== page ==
The composition of the container and of the cap, as well as the composition of the adapter, will be selected so that no damage will be done to the nature of the liquid which is packaged. This is true of all of the constructions disclosed herein. It is known in the industry that certain liquids develop a toxic product when they contact certain resins, and it is also known that certain acids or strong bases have a deleterious effect on other resins. Thus the resin, or other material used for the bottle and the cap, will be selected so as to prevent any detriment to the material being packaged. Polyethylene is quite resistant to chemicals and ordinarily may be used for the manufacture of the adapter, but on occasion, other resilient plastics will be required. It is especially important that in packaging medicines, particular attention be given to-the selection of the material employed for the manufacture of the container, spout, and cap. Regardless of the composition of these materials the flexible adapter is useful and forms sealing contact with both the container and the cap. Difiiculty has been experienced where polyethylene, for example, is employed as a cap for a glass bottle because, when heated either by packaging a hot liquid in the bottle or by storing the packaged material in a heated place, the pressure generated within the bottle tends to loosen the cap. Moreover, a polyethylene cap or adapter threaded on a heated glass bottle tends to soften at the threads due to the heat and a tight seal cannot be formed. The heat of the bottle may be due to hot material packaged in it. Also difliculty has been experienced in tightening a polyethylene cap on the threads of a glass bottle due to the tendency of the polyethylene to climb the threads and loosen the seal. Polyethylene advantageously may be used in the manner disclosed in Fig. 9.
The cap and the container may be hard materials such as glass, phenolics, metal, etc., which do not make a tight seal. The use of a gasket is avoided by using an adapter of polyethylene or other resilient material and producing therewith a tight seal with both the cap and container. This is illustrated in Fig. 9 and other figures of the drawing. There is no tendency of the cap, for instance the cap 93 of Fig. 9, to climb on the threads and break the seal between the wall of the adapter and the groove 100 on the underside of the cap. Likewise the combination prevents reduction in downward pressure on the wall of the adapter which might result in leakage between the adapter and the top of the bottle.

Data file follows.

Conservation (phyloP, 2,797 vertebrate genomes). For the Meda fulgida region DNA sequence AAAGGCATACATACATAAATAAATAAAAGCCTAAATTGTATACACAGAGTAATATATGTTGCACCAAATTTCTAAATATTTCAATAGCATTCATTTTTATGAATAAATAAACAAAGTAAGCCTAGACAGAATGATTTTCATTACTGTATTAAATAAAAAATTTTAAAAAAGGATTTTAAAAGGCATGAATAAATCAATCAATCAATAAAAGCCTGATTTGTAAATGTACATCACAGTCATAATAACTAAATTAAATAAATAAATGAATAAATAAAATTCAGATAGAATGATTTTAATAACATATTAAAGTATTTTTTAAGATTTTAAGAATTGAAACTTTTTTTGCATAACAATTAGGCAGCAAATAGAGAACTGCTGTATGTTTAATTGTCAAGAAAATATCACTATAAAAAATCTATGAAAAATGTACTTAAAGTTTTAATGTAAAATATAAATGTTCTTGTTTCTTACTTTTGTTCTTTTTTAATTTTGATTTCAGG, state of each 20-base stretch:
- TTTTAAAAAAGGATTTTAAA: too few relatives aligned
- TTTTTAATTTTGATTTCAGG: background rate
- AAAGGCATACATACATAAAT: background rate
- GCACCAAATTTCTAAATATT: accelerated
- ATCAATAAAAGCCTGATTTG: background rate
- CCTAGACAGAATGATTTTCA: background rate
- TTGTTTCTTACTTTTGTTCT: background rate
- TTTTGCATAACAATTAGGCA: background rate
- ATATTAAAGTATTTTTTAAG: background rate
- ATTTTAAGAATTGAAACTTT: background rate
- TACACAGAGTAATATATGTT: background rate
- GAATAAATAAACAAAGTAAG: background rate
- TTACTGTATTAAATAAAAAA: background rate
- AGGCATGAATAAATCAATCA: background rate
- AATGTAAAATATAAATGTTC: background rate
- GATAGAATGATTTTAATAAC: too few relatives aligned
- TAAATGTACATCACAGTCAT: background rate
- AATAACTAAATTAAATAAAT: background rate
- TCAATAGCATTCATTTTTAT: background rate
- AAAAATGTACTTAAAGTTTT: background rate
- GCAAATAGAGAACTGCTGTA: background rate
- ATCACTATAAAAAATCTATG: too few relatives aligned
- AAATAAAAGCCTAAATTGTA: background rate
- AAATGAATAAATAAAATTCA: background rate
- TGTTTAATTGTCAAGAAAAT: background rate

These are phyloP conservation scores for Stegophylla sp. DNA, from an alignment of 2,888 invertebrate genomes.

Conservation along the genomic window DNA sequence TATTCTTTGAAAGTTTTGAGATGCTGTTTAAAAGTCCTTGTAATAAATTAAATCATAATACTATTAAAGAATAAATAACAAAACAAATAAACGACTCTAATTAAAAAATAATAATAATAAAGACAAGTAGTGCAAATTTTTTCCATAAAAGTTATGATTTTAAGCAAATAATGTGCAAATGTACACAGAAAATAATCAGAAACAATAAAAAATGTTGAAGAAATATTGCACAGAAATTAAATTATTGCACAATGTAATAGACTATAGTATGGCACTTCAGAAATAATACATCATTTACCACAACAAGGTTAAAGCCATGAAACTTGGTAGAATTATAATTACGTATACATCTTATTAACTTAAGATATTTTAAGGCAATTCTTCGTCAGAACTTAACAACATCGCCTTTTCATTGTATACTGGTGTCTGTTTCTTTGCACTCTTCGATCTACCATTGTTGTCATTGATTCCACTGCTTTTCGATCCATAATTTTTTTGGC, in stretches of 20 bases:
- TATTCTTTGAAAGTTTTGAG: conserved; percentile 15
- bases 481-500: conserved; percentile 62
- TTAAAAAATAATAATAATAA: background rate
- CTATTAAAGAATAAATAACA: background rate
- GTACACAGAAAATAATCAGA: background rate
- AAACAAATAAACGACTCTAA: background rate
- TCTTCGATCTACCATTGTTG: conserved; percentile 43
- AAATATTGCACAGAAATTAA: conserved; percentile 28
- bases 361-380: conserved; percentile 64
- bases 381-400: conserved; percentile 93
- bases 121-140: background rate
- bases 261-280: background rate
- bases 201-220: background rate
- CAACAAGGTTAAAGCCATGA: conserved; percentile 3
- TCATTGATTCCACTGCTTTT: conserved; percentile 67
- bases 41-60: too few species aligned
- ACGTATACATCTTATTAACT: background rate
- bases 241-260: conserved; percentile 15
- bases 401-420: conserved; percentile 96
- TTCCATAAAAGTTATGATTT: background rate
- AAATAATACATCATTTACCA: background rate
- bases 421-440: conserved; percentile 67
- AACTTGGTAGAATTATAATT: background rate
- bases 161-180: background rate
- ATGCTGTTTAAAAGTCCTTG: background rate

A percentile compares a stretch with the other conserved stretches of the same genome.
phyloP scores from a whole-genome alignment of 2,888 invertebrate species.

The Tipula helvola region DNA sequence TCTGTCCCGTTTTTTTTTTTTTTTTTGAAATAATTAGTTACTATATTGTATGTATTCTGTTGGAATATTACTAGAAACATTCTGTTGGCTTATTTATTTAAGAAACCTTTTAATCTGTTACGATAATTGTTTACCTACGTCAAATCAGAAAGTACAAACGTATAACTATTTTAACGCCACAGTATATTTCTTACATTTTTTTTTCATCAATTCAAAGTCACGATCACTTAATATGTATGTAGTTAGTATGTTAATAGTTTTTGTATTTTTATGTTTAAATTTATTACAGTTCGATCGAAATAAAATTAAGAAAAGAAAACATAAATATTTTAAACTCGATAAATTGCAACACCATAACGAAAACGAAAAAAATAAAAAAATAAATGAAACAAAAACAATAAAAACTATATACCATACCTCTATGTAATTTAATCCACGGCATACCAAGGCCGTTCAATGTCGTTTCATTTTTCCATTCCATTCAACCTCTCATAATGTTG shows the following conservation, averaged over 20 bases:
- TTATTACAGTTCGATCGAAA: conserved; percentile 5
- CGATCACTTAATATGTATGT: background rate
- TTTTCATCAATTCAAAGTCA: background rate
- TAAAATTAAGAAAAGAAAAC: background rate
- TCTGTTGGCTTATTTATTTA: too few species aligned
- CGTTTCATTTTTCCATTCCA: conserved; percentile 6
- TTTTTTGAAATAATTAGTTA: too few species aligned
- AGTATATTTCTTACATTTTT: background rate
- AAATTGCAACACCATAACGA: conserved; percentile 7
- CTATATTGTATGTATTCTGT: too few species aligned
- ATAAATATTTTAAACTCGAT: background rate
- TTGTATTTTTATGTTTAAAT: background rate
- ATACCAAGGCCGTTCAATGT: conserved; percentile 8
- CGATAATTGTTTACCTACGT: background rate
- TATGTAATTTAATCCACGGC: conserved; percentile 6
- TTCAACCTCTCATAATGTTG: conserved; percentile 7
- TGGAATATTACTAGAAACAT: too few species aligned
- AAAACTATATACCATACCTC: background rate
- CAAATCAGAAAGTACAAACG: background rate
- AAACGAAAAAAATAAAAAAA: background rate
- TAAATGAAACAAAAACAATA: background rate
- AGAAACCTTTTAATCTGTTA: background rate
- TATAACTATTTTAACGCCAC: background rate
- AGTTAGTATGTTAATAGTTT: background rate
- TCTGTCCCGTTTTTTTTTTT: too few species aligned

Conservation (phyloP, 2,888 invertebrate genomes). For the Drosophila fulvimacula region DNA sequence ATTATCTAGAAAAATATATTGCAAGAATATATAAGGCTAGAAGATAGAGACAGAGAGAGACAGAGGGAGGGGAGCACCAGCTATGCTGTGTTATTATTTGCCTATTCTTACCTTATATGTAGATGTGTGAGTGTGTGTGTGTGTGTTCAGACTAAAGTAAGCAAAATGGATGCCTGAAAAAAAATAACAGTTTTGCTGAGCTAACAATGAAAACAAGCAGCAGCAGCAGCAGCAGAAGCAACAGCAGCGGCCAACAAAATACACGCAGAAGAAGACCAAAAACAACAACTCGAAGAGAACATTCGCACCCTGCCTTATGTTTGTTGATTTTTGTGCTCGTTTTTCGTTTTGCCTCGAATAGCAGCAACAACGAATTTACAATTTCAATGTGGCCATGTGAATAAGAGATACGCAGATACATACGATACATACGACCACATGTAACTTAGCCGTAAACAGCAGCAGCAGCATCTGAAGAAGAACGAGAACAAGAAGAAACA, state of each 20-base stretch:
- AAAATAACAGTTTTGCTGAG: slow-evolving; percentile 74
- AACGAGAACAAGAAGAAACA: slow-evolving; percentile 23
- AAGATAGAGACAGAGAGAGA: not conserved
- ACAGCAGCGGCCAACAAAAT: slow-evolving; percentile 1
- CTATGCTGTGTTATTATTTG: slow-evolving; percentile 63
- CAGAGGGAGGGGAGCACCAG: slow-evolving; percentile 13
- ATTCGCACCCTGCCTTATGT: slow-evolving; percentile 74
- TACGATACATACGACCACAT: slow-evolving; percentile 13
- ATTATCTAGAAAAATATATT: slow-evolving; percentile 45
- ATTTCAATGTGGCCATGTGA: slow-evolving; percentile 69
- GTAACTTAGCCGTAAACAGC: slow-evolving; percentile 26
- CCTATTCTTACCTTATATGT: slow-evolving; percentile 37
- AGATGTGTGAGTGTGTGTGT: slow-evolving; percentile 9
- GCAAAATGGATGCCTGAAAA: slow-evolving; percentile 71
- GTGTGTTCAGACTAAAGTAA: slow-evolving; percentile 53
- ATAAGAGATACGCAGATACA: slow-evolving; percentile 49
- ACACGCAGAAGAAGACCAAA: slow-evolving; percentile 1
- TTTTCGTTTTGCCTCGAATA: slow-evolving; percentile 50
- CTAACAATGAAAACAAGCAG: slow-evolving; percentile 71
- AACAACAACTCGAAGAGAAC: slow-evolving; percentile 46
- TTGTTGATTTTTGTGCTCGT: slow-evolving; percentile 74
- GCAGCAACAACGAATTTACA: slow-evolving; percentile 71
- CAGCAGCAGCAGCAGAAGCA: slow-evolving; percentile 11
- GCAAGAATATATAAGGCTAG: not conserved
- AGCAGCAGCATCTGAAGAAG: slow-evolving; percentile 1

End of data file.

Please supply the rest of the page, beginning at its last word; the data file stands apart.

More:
Although generally the fittings shown herein will be used without gaskets, 'a gasket may he used with each of the fittings. Ordinarily there will be no advantage gained by using a gasket with fittings having wafer-like projections such as is illustrated in Figs. 5, 6, and 7, or the fittings shown in Figs. 9 and l0. Each of the pouring devices shown in the several figures may be properly shaped at the bottom and then welded, fused, or other- Wise atfixed permanently to the bottle. For example, if an adapter and bottle are both made of polyethylene or other thermoplastic material, the two may be placed in contact with one another and heated, as by a high frequency current, until the adapter becomes permanently welded to the bottle. Alternatively, the two may be ccmented together or otherwise adhered to one another. Also the bottle or other container may be molded in halves or other sections with a half or other section of the adapter moided integrally therewith, and the sections may then be adhered to one another to form the completed unit. Furthermore, the pouring devices may be made integral with the outlet of a tin can or other metal container. For instance, the outer wall which surrounds the run-back channel may be made integral with the body and outlet of the container, and the pouring spout may be made sepaarte and inserted in the portion integral with the container and soldered or otherwise fastened to it. A similar arrangement for making the outer part of the adapter integral with a bottle is shown in Figs. 2G-21 of U. S. 2,601,039 which are Figs. 26 and 27 of my copending application S. N. 290,227. If desired, the innermember of the spout may be flared out and a spring or other means may be provided to hold it in place. The invention is defined in the appended claims.